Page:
The police then detained David Frediani but they were not sure how to prove that he had committed the murder. DNA was not being used so extensively in 1985; it was still in its infancy. Although police did not have evidence to convict the man, they found under Helena's broken nails, as a matter of routine, tiny skin scrapings which they removed and stored. As greater expertise with DNA testing developed, the police conducted a DNA test and matched the skin scrapings to David Frediani. He has now been charged with her murder and with a special offence of killing a witness to a crime, because he intended to murder a witness who saw him commit an earlier burglary, sexual assault and robbery. If he is found guilty he will probably face the death penalty.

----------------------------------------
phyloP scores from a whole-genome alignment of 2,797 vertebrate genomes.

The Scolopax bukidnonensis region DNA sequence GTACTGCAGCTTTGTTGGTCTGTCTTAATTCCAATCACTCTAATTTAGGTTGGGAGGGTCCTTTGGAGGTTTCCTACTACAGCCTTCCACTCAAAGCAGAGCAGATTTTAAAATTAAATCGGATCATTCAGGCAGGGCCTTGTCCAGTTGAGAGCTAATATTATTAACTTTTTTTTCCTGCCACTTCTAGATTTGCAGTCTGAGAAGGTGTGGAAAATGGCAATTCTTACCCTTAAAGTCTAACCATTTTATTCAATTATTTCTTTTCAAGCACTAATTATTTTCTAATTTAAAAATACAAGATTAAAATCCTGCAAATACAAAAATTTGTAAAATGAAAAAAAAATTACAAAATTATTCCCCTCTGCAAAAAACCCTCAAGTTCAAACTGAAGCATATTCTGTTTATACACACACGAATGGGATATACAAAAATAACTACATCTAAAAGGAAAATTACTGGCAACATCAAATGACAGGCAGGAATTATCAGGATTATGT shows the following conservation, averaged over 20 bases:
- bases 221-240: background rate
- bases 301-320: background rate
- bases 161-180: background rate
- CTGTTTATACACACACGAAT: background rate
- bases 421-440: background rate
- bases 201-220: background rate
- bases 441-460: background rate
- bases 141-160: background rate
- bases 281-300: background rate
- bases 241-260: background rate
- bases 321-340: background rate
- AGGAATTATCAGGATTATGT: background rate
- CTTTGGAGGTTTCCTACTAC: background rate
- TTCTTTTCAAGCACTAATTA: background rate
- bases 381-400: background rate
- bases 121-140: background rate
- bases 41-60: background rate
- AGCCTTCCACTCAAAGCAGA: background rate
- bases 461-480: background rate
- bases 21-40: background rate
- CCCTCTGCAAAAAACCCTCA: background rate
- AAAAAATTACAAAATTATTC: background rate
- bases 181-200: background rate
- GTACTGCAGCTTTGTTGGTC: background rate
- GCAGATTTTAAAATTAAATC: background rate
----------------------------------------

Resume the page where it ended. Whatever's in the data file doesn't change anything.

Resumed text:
Although there was no living person to give evidence against him—the DNA scientist was dead—the evidence from Helena's hands and a message in genetic code stored in the police station, and forgotten for 15 years, were a helpful witness for the prosecution. It is almost ironic that a DNA scientist was murdered and DNA was used to identify her murderer. The Christian Democratic Party is pleased to support the bill before the House. We believe that such legislation has shown to be remarkably successful in the United Kingdom. The United Kingdom police force is a conservative police force. It is different from the American police force, which uses DNA testing. I am not being critical of the American police force. However, I believe we can follow the example of the United Kingdom, where DNA has been used carefully, responsibly and successfully. We should see the same results in New South Wales, so we are pleased to support this bill.